If you loved Cagney & Lacey, you'll probably enjoy The Trials of Rosie O'Neill, which returns Cagney, Sharon Gless, to prime-time as a crusading lawyer. Like the earlier series, Rosie O'Neill is produced by Barney Rosenzweig, and it looks as if Rosie will feature the sort of well-crafted drama and implicit feminism that earned Cagney & Lacey its devoted following.
But if you didn't really care for Cagney & Lacey if you found it admirable in theory but self-important, head-bangingly loud, and obvious in practice you might still like Rosie O'Neill. One great advantage is that it doesn't have Tyne Daly glowering and yelling at everyone in that oppressively ostentatious New Yawk accent. Daly having temporarily left television to glower and yell at people from the Broadway stage in Gypsy, Gless is free to pursue her more subtle style.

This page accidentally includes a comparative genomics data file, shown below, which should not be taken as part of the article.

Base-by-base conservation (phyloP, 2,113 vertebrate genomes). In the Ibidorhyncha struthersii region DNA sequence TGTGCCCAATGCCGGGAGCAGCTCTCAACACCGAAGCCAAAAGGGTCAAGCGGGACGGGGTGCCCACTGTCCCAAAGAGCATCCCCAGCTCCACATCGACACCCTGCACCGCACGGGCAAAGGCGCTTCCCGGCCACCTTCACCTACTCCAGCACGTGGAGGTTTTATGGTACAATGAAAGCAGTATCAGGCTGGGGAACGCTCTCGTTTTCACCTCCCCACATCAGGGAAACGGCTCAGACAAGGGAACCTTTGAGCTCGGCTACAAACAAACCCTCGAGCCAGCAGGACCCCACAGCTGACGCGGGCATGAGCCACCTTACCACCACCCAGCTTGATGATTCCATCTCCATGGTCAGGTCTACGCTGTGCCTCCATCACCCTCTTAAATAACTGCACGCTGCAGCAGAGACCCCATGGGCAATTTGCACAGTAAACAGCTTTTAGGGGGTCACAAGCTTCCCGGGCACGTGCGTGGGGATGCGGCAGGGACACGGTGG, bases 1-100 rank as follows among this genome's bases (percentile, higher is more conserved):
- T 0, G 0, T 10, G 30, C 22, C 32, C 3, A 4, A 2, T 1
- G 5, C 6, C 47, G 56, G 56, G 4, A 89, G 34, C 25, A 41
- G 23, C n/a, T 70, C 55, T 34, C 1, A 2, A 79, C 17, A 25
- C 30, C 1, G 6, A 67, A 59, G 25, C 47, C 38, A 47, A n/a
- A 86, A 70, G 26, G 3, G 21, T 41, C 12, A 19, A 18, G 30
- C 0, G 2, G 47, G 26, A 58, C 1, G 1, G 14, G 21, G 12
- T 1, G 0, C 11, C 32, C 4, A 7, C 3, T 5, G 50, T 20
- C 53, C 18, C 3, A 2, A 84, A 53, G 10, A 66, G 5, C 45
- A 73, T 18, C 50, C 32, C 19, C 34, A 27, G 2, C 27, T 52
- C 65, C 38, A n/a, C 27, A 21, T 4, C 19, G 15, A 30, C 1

In Rosie, that means that Gless defends helpless victims, knowing crooks, and artful liars with intelligence, skepticism, and compassion. Even when she's most earnest, there's a nice element of modesty built into Gless' acting style she tosses off her big, serious speeches, and makes the most of small comic moments.
It helps, too, that Rosie shares her cramped office with a fellow lawyer played by Dorian Harewood, a fine, underrated actor whose low-key manner stands in glowing contrast to the scene-stealers who populate many TV dramas.
Incidentally, does the title of this lawyer show ring a bell in your memory? Remember The Trials of O'Brien, a much-praised, low-rated show that ran for one season in 1965? It starred Peter Falk as hmmm a crusading lawyer. One, to be sure, more rumpled than Sharon Gless. B+